Galatoire’s Cookbook


The Galatorire's Cookbook

Over 100 years of fine dining with Birmingham roots.

by John-Bryan Hopkins

Did you know that one of the most influential culinary institutions of New Orleans began its life here? Originally opening in Birmingham, Galatoire’s moved to Chicago before arriving in New Orleans around 1905.
Jean Galatoire from the small village of Pardies, France, brought recipes and traditions inspired by the familial dining style of his homeland to create the menu and ambiance of this now world-renowned restaurant.
Unlike most modern restaurants, Galatoire’s cuisine is not the creation of a singular superstar chef but rather of a family that has carefully safeguarded its traditions of impeccable cuisine, service and ambiance. Consistently providing this exquisite experience is itself an art.
Galatoire’s traditions have been preserved with little change through the decades. There has, however, been a slight modification of the restaurant’s once impenetrable policy of no reservations. Known for years by its characteristic line snaking down Bourbon Street, patrons would wait for hours just to get a table— especially on Fridays.
The Galatorire’s Cookbook reminds me of what a “real” cookbook should be. Beautifully bound, endpapers recalling the fleur du lis wallpaper that graces the restaurant, stunning color photographs of the venue and the amazing food and a text that takes us on a century long journey all combine to remind us why we collect cookbooks. This one belongs in your kitchen, or if you aren’t a cook, then by your bedside!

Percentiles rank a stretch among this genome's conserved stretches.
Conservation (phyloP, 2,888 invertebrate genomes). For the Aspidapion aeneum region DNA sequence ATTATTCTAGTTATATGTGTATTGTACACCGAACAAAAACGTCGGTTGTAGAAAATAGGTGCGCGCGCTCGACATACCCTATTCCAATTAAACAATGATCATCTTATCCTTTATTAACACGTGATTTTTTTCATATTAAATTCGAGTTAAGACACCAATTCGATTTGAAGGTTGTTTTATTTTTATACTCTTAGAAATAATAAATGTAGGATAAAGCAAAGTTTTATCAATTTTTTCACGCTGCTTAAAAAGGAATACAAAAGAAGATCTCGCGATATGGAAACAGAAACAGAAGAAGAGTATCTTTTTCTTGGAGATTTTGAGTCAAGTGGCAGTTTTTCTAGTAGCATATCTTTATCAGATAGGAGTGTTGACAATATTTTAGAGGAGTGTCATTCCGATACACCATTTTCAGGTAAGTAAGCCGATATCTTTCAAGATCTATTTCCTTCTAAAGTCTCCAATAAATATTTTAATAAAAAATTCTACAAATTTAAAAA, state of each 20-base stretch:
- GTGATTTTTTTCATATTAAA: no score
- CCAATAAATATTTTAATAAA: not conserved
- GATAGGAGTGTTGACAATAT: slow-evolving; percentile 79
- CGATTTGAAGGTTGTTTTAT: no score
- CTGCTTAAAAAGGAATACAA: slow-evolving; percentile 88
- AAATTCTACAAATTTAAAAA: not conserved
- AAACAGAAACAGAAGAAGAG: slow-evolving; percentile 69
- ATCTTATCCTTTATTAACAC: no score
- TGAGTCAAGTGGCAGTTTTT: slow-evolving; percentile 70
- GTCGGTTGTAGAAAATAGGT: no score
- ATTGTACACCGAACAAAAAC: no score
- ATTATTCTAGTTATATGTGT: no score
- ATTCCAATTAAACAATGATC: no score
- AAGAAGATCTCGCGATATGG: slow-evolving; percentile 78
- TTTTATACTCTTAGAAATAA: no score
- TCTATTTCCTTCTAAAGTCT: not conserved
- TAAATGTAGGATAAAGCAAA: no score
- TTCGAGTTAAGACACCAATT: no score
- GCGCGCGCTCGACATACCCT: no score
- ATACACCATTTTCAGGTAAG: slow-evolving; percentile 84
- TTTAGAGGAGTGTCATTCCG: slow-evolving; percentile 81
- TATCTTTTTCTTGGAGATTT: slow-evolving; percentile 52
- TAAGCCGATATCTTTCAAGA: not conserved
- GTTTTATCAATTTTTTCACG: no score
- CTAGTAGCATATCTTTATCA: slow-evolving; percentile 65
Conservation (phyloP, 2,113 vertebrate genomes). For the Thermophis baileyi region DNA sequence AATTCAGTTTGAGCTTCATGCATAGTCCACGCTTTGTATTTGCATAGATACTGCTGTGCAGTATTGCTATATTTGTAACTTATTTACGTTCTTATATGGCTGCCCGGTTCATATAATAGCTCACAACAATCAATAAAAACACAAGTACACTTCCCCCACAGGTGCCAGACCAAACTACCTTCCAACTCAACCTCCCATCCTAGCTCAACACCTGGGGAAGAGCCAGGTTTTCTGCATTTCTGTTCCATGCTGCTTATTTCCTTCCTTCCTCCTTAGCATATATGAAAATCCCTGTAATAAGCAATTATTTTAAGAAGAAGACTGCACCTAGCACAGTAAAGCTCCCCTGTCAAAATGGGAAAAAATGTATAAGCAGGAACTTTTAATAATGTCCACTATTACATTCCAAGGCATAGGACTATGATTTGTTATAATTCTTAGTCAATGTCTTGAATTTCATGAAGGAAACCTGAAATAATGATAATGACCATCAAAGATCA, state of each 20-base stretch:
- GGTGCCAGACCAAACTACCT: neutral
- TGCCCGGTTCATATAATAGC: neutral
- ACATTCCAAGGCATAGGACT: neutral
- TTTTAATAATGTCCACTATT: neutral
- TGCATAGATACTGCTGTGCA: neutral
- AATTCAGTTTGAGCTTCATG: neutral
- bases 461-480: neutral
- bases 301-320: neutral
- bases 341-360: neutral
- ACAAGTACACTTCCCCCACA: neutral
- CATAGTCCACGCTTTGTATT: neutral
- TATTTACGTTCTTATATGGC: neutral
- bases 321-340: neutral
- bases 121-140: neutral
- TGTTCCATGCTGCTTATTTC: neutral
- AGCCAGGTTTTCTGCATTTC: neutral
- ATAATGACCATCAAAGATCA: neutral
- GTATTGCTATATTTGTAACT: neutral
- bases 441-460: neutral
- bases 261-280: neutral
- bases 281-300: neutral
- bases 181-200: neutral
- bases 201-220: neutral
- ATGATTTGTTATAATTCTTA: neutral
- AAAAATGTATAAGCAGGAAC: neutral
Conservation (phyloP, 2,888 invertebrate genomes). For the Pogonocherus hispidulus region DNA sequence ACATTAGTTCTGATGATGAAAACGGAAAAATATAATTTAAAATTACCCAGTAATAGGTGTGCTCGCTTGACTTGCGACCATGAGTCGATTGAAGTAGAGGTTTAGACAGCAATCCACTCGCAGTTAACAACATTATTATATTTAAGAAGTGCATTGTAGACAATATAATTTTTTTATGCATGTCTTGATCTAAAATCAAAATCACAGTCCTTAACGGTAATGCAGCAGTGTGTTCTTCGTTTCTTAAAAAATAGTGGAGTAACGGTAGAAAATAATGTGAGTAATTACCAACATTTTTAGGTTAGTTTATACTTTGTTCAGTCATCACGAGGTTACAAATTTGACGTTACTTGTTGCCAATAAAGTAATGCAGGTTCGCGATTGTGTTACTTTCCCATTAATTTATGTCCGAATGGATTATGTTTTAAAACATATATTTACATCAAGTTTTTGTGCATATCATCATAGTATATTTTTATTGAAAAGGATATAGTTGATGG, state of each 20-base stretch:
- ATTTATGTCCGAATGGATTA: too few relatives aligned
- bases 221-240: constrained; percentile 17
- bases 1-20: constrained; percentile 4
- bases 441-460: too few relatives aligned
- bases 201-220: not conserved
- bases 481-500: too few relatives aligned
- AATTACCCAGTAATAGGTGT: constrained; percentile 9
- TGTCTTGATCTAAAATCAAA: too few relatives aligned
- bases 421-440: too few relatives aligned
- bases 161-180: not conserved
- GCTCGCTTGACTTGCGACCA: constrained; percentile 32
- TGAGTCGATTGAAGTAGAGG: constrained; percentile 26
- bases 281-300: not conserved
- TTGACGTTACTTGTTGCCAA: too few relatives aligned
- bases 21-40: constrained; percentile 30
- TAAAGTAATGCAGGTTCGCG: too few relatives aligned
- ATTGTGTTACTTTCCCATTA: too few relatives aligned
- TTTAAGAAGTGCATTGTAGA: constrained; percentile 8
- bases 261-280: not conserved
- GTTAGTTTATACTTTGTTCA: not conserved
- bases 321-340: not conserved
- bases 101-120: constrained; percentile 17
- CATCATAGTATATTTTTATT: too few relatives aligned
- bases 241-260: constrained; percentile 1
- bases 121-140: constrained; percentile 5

Did you know that one of the most influential culinary institutions of New Orleans began its life here? Originally opening in Birmingham, Galatoire’s moved to Chicago before arriving in New Orleans around 1905.  Jean Galatoire from the small village of Pardies, France, brought recipes and traditions inspired by the familial dining style of his homeland to create the menu and ambiance of this now world-renowned restaurant.  Unlike most modern restaurants, Galatoire’s cuisine is not the creation of a singular superstar chef but rather of a family that has carefully safeguarded its traditions of impeccable cuisine, service and ambiance. Consistently providing this exquisite experience is itself an art.Galatoire’s traditions have been preserved with little change through the decades. There has, however, been a slight modification of the restaurant’s once impenetrable policy of no reservations. Known for years by its characteristic line snaking down Bourbon Street, patrons would wait for hours just to get a table— especially on Fridays. The Galatorire’s Cookbook reminds me of what a “real” cookbook should be. Beautifully bound, endpapers recalling the fleur du lis wallpaper that graces the restaurant, stunning color photographs of the venue and the amazing food and a text that takes us on a century long journey all combine to remind us why we collect cookbooks. This one belongs in your kitchen, or if you aren’t a cook, then by your bedside!

John Bryan Hopkins aka The Foodimentary Guy is one of the nations leading experts in new media and social networking focused on food facts, fine dining and the slow food movement. He has well over 100,000 loyal followers on Twitter as @foodimentary and blogs as The Foodimenatry Guy for a number of websites including myrecipes.com and al.com

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